Mixed reactions to suggestions that Armstrong may be prepared to admit to doping
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Saturday, January 05, 2013

Mixed reactions to suggestions that Armstrong may be prepared to admit to doping

by VeloNation Press at 7:50 AM EST   comments
Categories: Pro Cycling, Doping
 
New York Times says Texan is considering a confession in a bid to return to sport

Lance ArmstrongAfter denying for over a decade that he ever took banned substances, the prospect of a confession from Lance Armstrong appears to be moving a step closer. A report in the New York Times cites unnamed sources as saying that Armstrong has told anti-doping officials and associates that he might consider opening up about doping use if he can return to competition.

While Armstrong retired from cycling in early 2011, he went into triathlon and was aiming to compete in the 2012 world championships in Kona. That goal was made impossible when the US Anti Doping Agency handed him a lifetime ban last summer, with the weight of sworn testimony and evidence satisfying USADA that he had been involved in doping himself and also encouraging and coercing others to do the same.

Armstrong tried to get the USADA case blocked in the federal courts and when that was unsuccessful, he walked away without contesting the charges against him. He was given a lifetime ban from all WADA-affiliated competitive sports and also had all of his cycling titles since August 1998 stripped from him, including seven Tour de France titles.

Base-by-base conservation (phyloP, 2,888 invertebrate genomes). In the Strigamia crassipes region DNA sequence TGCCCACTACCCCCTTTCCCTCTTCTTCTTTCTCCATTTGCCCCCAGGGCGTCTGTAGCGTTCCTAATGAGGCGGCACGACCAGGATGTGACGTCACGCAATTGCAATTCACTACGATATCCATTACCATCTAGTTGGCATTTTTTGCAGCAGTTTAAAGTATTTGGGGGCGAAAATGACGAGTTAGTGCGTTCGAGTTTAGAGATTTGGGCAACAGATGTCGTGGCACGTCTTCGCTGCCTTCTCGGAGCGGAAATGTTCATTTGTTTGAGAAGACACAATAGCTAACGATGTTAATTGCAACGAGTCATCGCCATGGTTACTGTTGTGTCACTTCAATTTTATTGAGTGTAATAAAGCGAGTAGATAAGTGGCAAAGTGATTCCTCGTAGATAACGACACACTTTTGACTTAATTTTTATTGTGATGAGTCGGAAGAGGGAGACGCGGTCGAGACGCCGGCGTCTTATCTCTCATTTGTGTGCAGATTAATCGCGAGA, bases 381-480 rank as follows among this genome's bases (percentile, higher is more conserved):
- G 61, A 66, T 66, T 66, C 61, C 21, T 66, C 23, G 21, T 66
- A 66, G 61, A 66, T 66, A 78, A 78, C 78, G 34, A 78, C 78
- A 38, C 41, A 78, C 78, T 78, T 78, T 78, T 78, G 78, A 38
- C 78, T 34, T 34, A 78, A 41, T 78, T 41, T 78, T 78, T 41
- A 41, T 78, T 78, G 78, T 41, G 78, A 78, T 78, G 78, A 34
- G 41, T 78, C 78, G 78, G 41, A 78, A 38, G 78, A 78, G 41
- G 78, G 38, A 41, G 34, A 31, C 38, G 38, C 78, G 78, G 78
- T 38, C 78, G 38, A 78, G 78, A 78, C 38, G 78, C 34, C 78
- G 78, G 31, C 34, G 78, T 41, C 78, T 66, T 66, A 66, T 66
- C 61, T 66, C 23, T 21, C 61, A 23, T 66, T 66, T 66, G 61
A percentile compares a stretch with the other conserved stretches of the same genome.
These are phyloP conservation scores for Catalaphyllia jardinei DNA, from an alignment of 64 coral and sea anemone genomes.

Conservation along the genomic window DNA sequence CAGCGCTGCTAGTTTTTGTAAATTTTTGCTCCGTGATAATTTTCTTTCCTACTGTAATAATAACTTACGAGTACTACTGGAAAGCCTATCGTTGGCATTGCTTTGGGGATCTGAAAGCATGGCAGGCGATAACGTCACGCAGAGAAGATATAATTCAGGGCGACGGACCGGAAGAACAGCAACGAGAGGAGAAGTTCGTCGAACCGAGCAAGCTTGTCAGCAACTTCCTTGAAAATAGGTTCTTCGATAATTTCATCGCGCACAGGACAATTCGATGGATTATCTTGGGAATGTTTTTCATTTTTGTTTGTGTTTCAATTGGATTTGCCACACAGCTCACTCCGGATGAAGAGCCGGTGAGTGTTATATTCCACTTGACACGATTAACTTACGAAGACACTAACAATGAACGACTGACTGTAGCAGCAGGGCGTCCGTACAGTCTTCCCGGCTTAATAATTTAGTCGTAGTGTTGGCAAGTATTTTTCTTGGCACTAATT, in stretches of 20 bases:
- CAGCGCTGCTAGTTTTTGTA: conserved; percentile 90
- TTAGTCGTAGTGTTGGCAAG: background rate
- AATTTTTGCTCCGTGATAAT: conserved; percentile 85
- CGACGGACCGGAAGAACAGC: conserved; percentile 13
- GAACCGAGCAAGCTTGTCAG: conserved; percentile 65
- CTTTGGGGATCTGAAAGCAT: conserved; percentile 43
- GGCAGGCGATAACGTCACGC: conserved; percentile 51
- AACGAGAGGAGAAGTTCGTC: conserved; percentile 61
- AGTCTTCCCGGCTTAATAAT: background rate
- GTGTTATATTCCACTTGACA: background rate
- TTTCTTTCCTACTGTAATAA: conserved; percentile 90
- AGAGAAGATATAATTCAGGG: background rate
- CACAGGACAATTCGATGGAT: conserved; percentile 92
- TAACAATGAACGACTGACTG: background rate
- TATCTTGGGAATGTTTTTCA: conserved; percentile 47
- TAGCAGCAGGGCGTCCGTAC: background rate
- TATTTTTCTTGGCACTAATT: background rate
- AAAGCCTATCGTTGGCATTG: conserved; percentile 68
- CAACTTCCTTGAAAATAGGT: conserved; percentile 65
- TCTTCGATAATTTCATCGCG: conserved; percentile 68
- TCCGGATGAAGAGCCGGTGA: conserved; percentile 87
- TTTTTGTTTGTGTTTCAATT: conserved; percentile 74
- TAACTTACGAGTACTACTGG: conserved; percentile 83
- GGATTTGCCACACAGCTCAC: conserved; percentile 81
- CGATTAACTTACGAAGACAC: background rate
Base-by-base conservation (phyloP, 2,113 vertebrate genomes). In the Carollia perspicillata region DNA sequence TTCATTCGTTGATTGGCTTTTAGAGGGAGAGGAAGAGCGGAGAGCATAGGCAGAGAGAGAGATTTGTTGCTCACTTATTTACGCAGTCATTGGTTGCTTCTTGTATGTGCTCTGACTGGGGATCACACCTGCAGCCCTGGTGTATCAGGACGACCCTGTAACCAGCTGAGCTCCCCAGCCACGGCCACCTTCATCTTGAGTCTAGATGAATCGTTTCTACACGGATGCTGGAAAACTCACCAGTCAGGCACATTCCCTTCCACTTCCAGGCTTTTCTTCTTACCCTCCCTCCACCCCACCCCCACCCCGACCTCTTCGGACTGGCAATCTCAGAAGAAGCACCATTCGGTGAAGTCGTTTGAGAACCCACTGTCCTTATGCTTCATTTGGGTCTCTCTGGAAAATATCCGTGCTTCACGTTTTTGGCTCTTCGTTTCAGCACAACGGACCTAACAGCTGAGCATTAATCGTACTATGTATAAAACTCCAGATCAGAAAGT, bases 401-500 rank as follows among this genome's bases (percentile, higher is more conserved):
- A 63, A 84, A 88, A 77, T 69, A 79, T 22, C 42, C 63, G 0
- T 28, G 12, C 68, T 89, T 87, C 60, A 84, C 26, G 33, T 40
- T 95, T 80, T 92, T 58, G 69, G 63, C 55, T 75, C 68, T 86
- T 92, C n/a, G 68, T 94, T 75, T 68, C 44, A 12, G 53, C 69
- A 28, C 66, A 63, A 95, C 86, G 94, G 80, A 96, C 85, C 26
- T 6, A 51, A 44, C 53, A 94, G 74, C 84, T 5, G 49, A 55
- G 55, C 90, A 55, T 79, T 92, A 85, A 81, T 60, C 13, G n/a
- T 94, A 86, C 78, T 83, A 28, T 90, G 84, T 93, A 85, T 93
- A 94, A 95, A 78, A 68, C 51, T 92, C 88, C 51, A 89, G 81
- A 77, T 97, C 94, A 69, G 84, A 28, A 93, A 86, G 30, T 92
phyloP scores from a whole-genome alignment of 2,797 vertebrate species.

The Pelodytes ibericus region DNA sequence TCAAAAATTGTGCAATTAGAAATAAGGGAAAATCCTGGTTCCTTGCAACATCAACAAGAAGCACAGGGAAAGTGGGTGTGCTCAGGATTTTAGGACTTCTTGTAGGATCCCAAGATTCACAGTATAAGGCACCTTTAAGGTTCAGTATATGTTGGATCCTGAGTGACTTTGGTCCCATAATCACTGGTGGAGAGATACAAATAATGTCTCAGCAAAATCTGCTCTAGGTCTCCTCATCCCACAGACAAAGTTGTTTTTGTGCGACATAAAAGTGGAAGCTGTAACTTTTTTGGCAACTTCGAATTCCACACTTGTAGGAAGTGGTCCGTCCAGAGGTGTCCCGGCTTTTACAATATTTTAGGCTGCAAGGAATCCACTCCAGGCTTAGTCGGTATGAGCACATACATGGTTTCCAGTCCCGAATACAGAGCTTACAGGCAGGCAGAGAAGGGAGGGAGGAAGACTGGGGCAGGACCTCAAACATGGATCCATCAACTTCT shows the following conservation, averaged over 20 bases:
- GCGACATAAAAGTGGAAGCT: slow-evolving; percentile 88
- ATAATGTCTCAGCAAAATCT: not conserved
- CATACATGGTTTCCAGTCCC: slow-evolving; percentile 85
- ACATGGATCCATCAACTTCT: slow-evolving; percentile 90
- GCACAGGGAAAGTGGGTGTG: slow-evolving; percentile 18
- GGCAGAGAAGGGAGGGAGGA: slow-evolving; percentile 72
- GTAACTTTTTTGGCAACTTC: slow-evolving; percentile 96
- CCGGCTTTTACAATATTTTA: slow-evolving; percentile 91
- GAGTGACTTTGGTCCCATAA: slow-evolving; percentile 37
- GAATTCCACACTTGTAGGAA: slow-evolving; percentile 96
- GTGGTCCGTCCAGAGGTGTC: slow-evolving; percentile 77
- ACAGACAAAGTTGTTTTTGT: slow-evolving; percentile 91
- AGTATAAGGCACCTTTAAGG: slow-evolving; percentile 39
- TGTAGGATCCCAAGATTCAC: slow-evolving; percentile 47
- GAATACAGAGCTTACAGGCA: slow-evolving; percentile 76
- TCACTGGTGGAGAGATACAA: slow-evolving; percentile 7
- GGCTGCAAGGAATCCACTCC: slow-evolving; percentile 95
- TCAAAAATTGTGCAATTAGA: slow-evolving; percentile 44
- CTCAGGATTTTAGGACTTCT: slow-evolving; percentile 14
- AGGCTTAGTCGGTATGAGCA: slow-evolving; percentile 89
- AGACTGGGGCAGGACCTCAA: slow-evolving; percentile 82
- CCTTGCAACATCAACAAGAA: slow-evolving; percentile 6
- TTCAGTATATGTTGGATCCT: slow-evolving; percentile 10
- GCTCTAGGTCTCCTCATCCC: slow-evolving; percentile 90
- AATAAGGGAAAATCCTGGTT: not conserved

The New York Times states that sources have told the paper that he is moving towards a public admission and has been in discussions with USADA. It states that he is seeking to meet with WADA’s director general David Howman.

Contacted by the paper, Armstrong’s lawyer Tim Herman was asked if he could admit to the usage of banned substances and methods. “Lance has to speak for himself on that,” he responded, but said that at this point in time, the option to confess was not on the table.

He denied that the former rider was talking to USADA’s CEO Travis Tygart, and that he wanted to speak to Howman.

Tygart declined to comment to the New York Times, while Howman told ESPN.com that no approach had been made as yet. However he said that he would be prepared to talk. “I would be open to any discussions. Never say never. … I'm prepared to listen to anybody,” he said from vacation in New Zealand.

“It's [USADA's] issue, although they could come to us to ask for guidance or advice,” he added.

Under the WADA code, penalties could be reduced when ‘substantial assistance’ is given. That would require Armstrong to speak truthfully about his situation and also to provide information on others who were also involved in the US Postal Service conspiracy.

The Armstrong/USADA case is currently being investigated by an external commission. It was set up by the UCI, but the governing body insists that it is fully independent from it. That commission is current sifting through evidence and statements given to it, and is due to deliver its final conclusion on or after June 1st of this year.